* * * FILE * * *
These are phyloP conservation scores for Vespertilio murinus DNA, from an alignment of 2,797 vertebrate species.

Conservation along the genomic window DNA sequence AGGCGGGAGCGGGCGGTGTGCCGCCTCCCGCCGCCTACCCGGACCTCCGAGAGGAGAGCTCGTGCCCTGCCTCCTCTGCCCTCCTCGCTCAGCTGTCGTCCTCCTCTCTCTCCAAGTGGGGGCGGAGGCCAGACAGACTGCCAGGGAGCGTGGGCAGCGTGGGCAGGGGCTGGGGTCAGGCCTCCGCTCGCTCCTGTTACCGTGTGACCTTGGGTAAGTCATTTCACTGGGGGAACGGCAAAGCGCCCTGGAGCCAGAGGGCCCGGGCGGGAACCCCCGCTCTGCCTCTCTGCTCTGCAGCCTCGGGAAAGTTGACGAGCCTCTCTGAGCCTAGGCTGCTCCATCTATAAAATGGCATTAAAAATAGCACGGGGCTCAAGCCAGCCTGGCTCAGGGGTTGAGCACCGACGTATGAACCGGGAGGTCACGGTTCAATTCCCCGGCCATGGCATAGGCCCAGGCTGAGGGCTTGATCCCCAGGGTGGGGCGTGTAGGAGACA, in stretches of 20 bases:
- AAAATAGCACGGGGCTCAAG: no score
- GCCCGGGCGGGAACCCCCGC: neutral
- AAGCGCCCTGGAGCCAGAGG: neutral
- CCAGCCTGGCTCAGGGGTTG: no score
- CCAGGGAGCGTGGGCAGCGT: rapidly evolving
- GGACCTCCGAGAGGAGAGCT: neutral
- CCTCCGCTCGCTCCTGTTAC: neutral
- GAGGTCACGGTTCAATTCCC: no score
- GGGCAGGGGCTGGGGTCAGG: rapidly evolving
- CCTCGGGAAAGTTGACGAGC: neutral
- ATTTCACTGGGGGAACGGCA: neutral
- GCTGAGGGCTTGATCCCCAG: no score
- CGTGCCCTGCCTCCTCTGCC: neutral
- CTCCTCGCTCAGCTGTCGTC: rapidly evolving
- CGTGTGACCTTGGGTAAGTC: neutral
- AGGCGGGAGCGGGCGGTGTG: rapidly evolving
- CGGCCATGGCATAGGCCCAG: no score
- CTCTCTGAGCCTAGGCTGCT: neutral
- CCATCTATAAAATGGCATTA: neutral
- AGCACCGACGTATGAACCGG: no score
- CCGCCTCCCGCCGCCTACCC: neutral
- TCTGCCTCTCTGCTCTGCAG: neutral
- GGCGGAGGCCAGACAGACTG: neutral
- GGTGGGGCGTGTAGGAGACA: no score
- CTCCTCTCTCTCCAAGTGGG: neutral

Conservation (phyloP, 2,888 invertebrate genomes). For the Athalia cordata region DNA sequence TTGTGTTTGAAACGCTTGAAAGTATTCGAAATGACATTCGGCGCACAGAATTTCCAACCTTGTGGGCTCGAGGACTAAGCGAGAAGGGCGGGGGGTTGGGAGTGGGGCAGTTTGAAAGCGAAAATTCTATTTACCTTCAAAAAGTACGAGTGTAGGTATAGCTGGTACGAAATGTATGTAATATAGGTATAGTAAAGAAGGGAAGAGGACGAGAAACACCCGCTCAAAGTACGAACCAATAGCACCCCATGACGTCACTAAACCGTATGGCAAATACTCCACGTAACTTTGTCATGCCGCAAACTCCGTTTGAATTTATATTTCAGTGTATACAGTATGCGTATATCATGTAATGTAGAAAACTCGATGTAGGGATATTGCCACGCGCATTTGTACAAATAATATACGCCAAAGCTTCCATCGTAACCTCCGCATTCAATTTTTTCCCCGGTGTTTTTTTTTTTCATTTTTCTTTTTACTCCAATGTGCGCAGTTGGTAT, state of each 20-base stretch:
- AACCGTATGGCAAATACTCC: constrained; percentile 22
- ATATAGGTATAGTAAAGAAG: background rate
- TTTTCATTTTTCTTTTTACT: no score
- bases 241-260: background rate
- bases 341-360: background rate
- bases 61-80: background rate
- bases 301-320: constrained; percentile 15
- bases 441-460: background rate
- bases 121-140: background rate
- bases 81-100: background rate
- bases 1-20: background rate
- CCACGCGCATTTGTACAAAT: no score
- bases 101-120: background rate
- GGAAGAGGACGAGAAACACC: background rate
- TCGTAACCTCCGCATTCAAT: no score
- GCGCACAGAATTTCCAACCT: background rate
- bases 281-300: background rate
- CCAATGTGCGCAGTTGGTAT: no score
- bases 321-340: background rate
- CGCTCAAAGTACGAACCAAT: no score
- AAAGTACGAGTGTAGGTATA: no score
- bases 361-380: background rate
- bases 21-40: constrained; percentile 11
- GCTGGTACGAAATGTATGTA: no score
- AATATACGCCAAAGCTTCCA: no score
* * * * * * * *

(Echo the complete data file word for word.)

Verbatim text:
These are phyloP conservation scores for Vespertilio murinus DNA, from an alignment of 2,797 vertebrate species.

Conservation along the genomic window DNA sequence AGGCGGGAGCGGGCGGTGTGCCGCCTCCCGCCGCCTACCCGGACCTCCGAGAGGAGAGCTCGTGCCCTGCCTCCTCTGCCCTCCTCGCTCAGCTGTCGTCCTCCTCTCTCTCCAAGTGGGGGCGGAGGCCAGACAGACTGCCAGGGAGCGTGGGCAGCGTGGGCAGGGGCTGGGGTCAGGCCTCCGCTCGCTCCTGTTACCGTGTGACCTTGGGTAAGTCATTTCACTGGGGGAACGGCAAAGCGCCCTGGAGCCAGAGGGCCCGGGCGGGAACCCCCGCTCTGCCTCTCTGCTCTGCAGCCTCGGGAAAGTTGACGAGCCTCTCTGAGCCTAGGCTGCTCCATCTATAAAATGGCATTAAAAATAGCACGGGGCTCAAGCCAGCCTGGCTCAGGGGTTGAGCACCGACGTATGAACCGGGAGGTCACGGTTCAATTCCCCGGCCATGGCATAGGCCCAGGCTGAGGGCTTGATCCCCAGGGTGGGGCGTGTAGGAGACA, in stretches of 20 bases:
- AAAATAGCACGGGGCTCAAG: no score
- GCCCGGGCGGGAACCCCCGC: neutral
- AAGCGCCCTGGAGCCAGAGG: neutral
- CCAGCCTGGCTCAGGGGTTG: no score
- CCAGGGAGCGTGGGCAGCGT: rapidly evolving
- GGACCTCCGAGAGGAGAGCT: neutral
- CCTCCGCTCGCTCCTGTTAC: neutral
- GAGGTCACGGTTCAATTCCC: no score
- GGGCAGGGGCTGGGGTCAGG: rapidly evolving
- CCTCGGGAAAGTTGACGAGC: neutral
- ATTTCACTGGGGGAACGGCA: neutral
- GCTGAGGGCTTGATCCCCAG: no score
- CGTGCCCTGCCTCCTCTGCC: neutral
- CTCCTCGCTCAGCTGTCGTC: rapidly evolving
- CGTGTGACCTTGGGTAAGTC: neutral
- AGGCGGGAGCGGGCGGTGTG: rapidly evolving
- CGGCCATGGCATAGGCCCAG: no score
- CTCTCTGAGCCTAGGCTGCT: neutral
- CCATCTATAAAATGGCATTA: neutral
- AGCACCGACGTATGAACCGG: no score
- CCGCCTCCCGCCGCCTACCC: neutral
- TCTGCCTCTCTGCTCTGCAG: neutral
- GGCGGAGGCCAGACAGACTG: neutral
- GGTGGGGCGTGTAGGAGACA: no score
- CTCCTCTCTCTCCAAGTGGG: neutral

Conservation (phyloP, 2,888 invertebrate genomes). For the Athalia cordata region DNA sequence TTGTGTTTGAAACGCTTGAAAGTATTCGAAATGACATTCGGCGCACAGAATTTCCAACCTTGTGGGCTCGAGGACTAAGCGAGAAGGGCGGGGGGTTGGGAGTGGGGCAGTTTGAAAGCGAAAATTCTATTTACCTTCAAAAAGTACGAGTGTAGGTATAGCTGGTACGAAATGTATGTAATATAGGTATAGTAAAGAAGGGAAGAGGACGAGAAACACCCGCTCAAAGTACGAACCAATAGCACCCCATGACGTCACTAAACCGTATGGCAAATACTCCACGTAACTTTGTCATGCCGCAAACTCCGTTTGAATTTATATTTCAGTGTATACAGTATGCGTATATCATGTAATGTAGAAAACTCGATGTAGGGATATTGCCACGCGCATTTGTACAAATAATATACGCCAAAGCTTCCATCGTAACCTCCGCATTCAATTTTTTCCCCGGTGTTTTTTTTTTTCATTTTTCTTTTTACTCCAATGTGCGCAGTTGGTAT, state of each 20-base stretch:
- AACCGTATGGCAAATACTCC: constrained; percentile 22
- ATATAGGTATAGTAAAGAAG: background rate
- TTTTCATTTTTCTTTTTACT: no score
- bases 241-260: background rate
- bases 341-360: background rate
- bases 61-80: background rate
- bases 301-320: constrained; percentile 15
- bases 441-460: background rate
- bases 121-140: background rate
- bases 81-100: background rate
- bases 1-20: background rate
- CCACGCGCATTTGTACAAAT: no score
- bases 101-120: background rate
- GGAAGAGGACGAGAAACACC: background rate
- TCGTAACCTCCGCATTCAAT: no score
- GCGCACAGAATTTCCAACCT: background rate
- bases 281-300: background rate
- CCAATGTGCGCAGTTGGTAT: no score
- bases 321-340: background rate
- CGCTCAAAGTACGAACCAAT: no score
- AAAGTACGAGTGTAGGTATA: no score
- bases 361-380: background rate
- bases 21-40: constrained; percentile 11
- GCTGGTACGAAATGTATGTA: no score
- AATATACGCCAAAGCTTCCA: no score